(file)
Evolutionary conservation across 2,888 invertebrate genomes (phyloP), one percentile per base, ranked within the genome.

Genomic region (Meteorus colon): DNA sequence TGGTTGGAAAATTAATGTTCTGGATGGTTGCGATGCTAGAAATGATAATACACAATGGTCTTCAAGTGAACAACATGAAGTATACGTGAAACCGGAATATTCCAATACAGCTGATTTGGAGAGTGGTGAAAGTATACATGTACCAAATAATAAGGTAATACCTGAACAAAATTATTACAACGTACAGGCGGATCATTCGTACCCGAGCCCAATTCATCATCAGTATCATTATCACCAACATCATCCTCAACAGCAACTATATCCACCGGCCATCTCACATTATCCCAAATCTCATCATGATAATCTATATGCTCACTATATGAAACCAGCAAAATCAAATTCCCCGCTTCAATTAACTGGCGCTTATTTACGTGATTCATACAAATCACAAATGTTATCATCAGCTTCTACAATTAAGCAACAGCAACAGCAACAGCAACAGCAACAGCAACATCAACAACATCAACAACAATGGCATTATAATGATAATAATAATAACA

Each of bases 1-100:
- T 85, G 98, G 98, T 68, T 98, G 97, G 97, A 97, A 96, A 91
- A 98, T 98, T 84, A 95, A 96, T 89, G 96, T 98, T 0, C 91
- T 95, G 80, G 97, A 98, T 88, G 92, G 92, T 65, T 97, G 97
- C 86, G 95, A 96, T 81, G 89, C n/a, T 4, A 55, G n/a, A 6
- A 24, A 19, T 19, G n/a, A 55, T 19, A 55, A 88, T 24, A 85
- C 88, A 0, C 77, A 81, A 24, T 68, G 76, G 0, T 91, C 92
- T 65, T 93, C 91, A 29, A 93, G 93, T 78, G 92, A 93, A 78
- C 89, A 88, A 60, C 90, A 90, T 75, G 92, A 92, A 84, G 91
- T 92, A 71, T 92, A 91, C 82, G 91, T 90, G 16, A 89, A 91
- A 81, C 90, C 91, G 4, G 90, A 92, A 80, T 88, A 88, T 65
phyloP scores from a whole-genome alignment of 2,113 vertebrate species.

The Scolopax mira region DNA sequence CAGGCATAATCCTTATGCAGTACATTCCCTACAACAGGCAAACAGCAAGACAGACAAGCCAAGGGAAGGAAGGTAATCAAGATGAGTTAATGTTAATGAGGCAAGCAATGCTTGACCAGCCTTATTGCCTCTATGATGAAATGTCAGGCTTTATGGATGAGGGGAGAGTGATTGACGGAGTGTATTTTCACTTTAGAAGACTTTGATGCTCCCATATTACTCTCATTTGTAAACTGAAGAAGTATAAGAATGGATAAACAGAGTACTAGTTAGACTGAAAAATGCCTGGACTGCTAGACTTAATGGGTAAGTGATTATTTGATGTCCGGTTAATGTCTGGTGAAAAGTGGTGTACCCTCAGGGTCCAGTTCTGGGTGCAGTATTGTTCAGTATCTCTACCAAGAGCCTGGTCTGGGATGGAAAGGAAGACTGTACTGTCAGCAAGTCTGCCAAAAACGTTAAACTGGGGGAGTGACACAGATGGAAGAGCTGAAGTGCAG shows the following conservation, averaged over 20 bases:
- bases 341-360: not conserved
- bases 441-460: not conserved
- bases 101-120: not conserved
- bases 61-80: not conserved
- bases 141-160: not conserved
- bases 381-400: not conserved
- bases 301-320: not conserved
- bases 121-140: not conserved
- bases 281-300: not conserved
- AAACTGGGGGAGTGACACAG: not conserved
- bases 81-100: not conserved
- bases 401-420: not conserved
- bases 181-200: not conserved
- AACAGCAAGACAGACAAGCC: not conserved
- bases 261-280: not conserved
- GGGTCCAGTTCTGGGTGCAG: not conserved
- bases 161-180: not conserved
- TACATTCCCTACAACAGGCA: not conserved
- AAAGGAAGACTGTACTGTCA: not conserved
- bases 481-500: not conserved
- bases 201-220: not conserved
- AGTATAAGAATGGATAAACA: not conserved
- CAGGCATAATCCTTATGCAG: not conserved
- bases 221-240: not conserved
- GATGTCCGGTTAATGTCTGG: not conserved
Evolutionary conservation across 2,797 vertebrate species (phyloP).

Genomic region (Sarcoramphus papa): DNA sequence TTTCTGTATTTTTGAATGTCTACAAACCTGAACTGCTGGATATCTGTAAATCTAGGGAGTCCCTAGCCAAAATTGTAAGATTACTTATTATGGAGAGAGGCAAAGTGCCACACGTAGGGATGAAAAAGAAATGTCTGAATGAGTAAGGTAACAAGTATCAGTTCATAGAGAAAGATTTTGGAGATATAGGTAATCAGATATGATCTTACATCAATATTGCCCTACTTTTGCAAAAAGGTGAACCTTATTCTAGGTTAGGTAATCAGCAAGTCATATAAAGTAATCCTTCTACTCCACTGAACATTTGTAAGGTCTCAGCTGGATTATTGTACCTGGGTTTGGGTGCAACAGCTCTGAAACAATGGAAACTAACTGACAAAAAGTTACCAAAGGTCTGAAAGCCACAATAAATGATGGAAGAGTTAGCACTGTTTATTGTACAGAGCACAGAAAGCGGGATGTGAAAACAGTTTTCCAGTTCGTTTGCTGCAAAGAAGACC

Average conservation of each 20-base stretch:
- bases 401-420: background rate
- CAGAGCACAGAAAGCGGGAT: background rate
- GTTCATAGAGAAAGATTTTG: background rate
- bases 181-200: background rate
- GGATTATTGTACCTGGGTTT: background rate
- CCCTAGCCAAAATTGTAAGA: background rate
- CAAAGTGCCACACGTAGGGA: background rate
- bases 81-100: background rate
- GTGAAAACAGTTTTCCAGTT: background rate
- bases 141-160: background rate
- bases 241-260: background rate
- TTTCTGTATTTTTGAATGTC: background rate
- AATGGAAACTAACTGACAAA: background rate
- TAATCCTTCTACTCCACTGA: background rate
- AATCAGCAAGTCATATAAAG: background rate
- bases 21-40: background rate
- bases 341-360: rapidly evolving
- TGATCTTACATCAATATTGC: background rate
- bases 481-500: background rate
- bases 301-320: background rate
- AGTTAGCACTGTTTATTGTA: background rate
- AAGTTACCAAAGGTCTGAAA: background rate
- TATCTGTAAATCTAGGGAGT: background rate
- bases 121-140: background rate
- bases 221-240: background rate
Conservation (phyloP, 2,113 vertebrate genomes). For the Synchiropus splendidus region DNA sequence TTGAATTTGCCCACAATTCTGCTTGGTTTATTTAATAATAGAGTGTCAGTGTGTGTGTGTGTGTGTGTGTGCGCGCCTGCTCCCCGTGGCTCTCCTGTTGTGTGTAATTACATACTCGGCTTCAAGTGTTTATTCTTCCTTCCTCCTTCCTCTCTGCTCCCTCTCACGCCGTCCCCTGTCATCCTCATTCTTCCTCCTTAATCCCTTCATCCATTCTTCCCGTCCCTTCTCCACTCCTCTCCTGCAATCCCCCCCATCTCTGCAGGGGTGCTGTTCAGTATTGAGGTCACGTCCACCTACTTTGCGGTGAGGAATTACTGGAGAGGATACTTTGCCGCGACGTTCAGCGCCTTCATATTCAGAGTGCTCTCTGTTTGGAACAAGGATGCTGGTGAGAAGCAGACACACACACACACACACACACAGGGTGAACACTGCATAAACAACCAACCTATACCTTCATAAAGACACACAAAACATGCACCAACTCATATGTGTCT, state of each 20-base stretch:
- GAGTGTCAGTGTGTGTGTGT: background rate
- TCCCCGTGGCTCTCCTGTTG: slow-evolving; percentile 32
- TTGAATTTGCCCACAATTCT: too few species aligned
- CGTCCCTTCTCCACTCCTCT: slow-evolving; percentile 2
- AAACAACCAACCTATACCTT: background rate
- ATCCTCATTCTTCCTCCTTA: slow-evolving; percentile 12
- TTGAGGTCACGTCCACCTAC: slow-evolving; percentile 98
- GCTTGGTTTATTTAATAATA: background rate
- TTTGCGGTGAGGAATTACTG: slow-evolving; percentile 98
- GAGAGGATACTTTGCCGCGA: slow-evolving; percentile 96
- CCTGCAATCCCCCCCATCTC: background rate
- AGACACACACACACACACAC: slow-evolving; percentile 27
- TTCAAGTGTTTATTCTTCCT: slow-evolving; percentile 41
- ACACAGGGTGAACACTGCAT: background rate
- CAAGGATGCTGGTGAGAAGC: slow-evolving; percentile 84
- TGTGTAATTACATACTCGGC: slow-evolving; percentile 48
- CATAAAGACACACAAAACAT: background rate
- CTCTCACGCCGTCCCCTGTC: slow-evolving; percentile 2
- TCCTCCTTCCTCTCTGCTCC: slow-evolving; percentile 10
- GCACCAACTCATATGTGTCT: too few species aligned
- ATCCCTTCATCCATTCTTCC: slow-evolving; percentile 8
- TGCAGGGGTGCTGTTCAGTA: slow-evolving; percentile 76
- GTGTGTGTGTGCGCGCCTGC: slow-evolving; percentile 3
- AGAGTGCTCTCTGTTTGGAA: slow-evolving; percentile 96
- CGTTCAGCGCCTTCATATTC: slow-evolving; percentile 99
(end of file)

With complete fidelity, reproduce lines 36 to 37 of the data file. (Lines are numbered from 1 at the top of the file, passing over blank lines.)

- bases 201-220: not conserved
- AGTATAAGAATGGATAAACA: not conserved